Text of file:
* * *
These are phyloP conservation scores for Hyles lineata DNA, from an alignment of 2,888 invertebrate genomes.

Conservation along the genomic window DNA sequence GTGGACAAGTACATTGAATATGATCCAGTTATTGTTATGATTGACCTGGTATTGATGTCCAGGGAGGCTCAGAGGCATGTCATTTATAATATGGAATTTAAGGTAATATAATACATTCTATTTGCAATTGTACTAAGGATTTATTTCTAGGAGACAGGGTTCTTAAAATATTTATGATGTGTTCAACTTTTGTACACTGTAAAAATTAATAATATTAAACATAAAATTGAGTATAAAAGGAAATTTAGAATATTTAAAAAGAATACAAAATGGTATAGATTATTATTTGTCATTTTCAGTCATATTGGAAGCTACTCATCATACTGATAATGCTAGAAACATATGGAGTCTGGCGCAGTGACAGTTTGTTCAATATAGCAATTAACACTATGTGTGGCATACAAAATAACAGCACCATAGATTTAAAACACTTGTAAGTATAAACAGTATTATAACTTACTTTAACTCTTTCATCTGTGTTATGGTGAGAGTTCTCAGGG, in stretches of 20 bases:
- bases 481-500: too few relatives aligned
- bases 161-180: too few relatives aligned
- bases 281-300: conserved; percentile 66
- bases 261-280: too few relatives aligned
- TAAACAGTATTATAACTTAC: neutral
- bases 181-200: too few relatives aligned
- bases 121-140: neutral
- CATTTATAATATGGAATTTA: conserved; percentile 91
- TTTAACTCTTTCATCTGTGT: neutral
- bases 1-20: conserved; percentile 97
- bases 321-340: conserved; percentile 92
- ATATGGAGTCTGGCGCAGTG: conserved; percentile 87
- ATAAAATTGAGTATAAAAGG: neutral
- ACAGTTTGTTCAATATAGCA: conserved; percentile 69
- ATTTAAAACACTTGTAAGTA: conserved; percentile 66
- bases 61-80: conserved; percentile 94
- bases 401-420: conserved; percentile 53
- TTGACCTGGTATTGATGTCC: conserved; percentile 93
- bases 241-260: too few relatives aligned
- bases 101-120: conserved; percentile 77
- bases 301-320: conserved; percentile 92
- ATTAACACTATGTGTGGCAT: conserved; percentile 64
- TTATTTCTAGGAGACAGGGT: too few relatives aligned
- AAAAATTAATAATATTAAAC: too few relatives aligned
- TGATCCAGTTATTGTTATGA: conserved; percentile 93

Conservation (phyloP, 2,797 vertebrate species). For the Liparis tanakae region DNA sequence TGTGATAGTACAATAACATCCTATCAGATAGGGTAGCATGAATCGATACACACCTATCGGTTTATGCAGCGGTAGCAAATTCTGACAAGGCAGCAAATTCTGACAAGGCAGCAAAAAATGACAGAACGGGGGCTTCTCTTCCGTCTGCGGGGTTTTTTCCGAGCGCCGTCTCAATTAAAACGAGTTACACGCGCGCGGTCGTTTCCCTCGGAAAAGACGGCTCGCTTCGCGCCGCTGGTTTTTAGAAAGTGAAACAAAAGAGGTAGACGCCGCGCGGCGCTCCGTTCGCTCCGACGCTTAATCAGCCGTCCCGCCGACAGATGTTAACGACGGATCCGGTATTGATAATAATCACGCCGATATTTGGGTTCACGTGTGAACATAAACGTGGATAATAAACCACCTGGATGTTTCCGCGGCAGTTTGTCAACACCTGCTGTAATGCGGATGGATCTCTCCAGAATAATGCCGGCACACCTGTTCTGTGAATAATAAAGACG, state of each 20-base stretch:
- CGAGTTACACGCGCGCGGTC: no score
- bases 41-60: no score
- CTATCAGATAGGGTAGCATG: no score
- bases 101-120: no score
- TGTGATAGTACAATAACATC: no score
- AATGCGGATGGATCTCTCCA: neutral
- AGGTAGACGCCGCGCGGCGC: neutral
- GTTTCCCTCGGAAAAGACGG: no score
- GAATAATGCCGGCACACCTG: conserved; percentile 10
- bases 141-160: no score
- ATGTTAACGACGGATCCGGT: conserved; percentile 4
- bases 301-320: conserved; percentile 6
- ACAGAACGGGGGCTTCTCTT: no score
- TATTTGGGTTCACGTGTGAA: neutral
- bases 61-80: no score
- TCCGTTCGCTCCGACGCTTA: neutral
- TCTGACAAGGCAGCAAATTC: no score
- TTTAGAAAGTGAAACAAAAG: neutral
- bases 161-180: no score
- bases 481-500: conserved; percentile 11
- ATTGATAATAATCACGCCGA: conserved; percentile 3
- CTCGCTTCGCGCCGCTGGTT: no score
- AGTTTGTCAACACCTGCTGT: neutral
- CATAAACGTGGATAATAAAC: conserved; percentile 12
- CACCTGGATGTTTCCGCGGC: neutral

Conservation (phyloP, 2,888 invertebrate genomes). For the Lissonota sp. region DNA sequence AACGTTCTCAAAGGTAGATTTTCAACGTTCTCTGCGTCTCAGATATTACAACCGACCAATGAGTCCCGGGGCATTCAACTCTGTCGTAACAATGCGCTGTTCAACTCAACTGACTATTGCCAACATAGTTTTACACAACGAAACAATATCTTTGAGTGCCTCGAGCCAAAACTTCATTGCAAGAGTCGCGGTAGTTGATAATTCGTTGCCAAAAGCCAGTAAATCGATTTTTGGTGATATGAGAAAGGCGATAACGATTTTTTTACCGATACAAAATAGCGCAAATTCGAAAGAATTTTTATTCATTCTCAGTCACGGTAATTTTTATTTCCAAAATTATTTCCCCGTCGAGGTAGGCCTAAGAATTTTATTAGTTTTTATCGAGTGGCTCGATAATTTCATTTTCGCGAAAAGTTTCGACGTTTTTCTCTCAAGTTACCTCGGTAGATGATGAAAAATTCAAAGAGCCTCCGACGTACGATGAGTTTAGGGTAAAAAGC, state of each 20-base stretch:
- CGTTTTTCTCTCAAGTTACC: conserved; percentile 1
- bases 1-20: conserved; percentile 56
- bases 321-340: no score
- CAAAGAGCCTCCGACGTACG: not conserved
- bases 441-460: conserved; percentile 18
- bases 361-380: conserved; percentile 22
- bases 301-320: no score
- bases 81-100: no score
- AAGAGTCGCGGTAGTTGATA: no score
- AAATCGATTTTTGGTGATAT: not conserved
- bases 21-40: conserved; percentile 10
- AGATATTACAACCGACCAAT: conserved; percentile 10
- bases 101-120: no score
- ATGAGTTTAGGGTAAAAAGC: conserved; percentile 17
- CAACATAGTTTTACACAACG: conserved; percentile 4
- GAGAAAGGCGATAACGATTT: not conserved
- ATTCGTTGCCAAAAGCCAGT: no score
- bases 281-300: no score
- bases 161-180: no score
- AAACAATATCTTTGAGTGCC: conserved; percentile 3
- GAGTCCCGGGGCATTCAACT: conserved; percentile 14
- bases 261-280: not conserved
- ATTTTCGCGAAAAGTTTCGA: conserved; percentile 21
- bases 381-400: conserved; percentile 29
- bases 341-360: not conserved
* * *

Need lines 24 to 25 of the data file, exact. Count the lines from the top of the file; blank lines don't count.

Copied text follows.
- ATTAACACTATGTGTGGCAT: conserved; percentile 64
- TTATTTCTAGGAGACAGGGT: too few relatives aligned